In light of the Work Smarter Not Harder movement here at Creating Confidently this month I want to focus on self care, specifically for creatives.
Today there is a lot of self care advice out there, mostly have a bubble bath, listen to nature sounds and pamper yourself a little. This sounds lovely, easy, relaxing. I am sorry to be the one to tell you this, but though this can be part of the self care package, actualizing self care as a daily practice is work, and for creatives there is an added level of caring for your creativity too. I want to look at the real struggles of self care and the life changing work that self care actually means.
Let’s start here, where we all have a reference point. The myths surrounding self care are as follows:
It is selfish to only look after yourself; creating a guilt complex surrounding relaxation, me time and unplugging from the world.
It’s all bubble baths and rainbows; while these may be components of self care they are not the be all, end all, and certainly not a sustainable practice without some serious work.
Vacations are necessary to get away from the daily grind; while vacations are delightful they are not always full of self care, and living a life you always need a vacation from is not the ideal we should be striving for.
Self care is the enemy to productivity; in fact making sure you engage in self care routines and practices can help improve productivity and give room for your creativity to breathe and flourish under less stressful circumstances.
Self Care in Reality:
This has become a hot topic word, phrase, button, in our world today. There are gurus and life coaches a plenty trying to talk about, debunk and encourage self care practices. If there is an easy method out there for self care it is a lie. Self care is work. One example of how this is in fact true is the struggle with working out. We know it’s good for us, physically and mentally - which means it works wonders for creativity too - but it’s one of those things we never quite get around to, just another thing that gets scheduled into our day and then brilliantly avoided in favour of more pressing concerns. It’s a selfish thing, to take care of our bodies, and so we guilt ourselves into doing for others instead. Working out is difficult to stick to, it’s a habit we need to form, it is a method of self care - real self care. There is an indulgent side to self care as well - bubble baths and such - but those are luxuries we get to enjoy once the real work of self care is done (after the sweat session for example).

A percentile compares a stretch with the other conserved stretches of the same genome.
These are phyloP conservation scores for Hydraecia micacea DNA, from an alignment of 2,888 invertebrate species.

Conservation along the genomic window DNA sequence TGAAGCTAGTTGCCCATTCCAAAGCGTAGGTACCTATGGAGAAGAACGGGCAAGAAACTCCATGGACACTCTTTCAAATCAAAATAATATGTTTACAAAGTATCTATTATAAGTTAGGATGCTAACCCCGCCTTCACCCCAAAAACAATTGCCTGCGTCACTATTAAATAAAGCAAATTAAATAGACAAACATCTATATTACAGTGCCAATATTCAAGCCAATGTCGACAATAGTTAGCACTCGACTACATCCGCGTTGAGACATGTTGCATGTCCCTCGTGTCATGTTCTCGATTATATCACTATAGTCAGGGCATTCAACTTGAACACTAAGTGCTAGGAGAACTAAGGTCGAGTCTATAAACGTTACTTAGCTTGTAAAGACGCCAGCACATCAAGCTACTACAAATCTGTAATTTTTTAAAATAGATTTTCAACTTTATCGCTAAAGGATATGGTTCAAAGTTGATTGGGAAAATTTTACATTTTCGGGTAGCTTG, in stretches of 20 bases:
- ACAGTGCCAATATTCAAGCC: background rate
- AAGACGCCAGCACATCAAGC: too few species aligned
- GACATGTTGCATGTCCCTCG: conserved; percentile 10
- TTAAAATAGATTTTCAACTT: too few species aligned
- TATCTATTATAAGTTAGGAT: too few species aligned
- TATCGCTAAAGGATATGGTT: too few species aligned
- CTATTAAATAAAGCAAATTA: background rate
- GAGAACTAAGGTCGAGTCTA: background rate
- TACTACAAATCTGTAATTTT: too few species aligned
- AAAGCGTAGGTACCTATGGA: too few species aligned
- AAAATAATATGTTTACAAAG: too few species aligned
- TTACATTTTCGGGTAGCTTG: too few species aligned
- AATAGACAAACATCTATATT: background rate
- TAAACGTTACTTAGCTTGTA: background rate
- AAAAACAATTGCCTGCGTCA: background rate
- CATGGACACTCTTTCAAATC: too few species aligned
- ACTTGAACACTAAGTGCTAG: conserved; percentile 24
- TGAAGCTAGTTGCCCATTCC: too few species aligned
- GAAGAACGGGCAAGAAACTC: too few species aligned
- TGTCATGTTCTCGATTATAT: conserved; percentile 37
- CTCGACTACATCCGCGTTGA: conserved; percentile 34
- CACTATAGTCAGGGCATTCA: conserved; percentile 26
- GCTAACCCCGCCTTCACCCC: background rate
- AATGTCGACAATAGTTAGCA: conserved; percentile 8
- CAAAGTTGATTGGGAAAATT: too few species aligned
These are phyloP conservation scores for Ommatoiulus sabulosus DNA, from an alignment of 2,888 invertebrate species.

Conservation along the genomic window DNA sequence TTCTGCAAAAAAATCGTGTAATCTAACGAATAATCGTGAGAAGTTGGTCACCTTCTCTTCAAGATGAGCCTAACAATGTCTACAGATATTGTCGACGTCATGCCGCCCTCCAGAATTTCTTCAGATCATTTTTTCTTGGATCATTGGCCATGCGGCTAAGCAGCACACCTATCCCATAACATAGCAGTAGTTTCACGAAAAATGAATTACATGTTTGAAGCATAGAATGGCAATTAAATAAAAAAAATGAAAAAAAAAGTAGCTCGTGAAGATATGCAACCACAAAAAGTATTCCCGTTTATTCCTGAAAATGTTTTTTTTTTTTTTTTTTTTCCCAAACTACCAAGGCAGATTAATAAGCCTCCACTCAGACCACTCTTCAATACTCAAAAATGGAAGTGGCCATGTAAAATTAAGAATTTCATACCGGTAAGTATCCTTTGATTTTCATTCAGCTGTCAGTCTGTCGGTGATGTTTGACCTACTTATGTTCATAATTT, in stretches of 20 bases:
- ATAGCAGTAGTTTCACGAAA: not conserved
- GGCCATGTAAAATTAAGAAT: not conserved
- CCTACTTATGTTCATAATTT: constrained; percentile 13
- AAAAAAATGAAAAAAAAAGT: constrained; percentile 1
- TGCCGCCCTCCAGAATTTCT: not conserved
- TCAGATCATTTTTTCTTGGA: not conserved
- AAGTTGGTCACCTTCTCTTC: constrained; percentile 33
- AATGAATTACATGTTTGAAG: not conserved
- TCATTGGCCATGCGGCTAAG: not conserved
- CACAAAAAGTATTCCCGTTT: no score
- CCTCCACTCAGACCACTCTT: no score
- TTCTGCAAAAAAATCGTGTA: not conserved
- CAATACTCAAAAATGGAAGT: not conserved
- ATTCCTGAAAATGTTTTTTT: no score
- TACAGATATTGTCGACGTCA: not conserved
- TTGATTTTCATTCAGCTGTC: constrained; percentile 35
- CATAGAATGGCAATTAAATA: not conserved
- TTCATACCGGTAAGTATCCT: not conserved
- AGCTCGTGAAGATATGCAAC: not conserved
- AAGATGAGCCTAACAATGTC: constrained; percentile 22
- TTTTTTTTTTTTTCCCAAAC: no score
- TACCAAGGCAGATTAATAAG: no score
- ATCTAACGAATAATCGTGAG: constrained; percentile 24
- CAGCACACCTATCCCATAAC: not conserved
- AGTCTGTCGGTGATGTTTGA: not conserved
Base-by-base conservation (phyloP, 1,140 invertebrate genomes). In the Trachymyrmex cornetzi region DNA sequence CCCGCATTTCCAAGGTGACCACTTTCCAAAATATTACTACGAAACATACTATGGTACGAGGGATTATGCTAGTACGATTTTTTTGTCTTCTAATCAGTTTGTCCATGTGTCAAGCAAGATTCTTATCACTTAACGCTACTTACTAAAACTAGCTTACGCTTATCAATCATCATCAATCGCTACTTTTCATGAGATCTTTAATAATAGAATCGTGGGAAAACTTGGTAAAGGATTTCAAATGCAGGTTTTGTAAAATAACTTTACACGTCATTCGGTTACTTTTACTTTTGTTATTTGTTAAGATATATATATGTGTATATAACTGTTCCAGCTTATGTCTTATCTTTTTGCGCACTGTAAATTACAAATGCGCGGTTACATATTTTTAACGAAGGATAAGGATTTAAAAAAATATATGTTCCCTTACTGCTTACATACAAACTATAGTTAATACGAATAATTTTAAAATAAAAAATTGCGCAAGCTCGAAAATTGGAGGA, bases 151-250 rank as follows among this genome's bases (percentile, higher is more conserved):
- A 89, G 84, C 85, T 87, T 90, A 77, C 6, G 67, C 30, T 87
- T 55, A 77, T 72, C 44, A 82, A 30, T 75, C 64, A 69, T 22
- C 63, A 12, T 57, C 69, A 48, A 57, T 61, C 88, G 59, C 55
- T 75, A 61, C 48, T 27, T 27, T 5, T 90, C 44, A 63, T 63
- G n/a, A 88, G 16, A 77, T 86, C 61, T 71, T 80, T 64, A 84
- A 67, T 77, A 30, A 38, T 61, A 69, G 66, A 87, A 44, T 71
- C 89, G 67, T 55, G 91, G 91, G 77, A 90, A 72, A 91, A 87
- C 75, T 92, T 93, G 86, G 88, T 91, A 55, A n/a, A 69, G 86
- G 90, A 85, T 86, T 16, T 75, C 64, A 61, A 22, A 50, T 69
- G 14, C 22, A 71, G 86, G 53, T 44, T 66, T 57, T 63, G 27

Self care is making boundaries around our time. They can be hard to enforce, like creative time being given the same priority, time and attention as the day job, the family, the house. Saying no to things that drain us, or when we have nothing left in us to give. That isn’t to say that we shouldn’t offer our help and do for others, but it’s acknowledging that at times, we are empty and need a refill, that we are allowed to say no when we need to and not feel guilt or shame around that decision to take care of ourselves. Boundaries also include asking those we love most to respect them, and maybe even help us enforce them when we need it.
Why We Need it:
Self care allows us to hold sacred space for ourselves in a world that does not. Self care gives us the opportunity to refill our wells and better serve ourselves and others. It is a practice we must maintain, one that can help us to serve the needs of our creativity and community better. By taking care of ourselves we create space in our lives for others. If we do not engage with self care practices, true self care, we get burnt out running on empty. In that state we are not fit to serve anyone else, least of all ourselves and most especially our creativity suffers for it. We need self care to be a practice just like our creative practice; a place we can rest and restore.
Each week this mini series will explore different issues surrounding self care through the lens of creativity.
Join us on this journey and share your self care journey with us in the forum, on the posts, via e-mail or Instagram!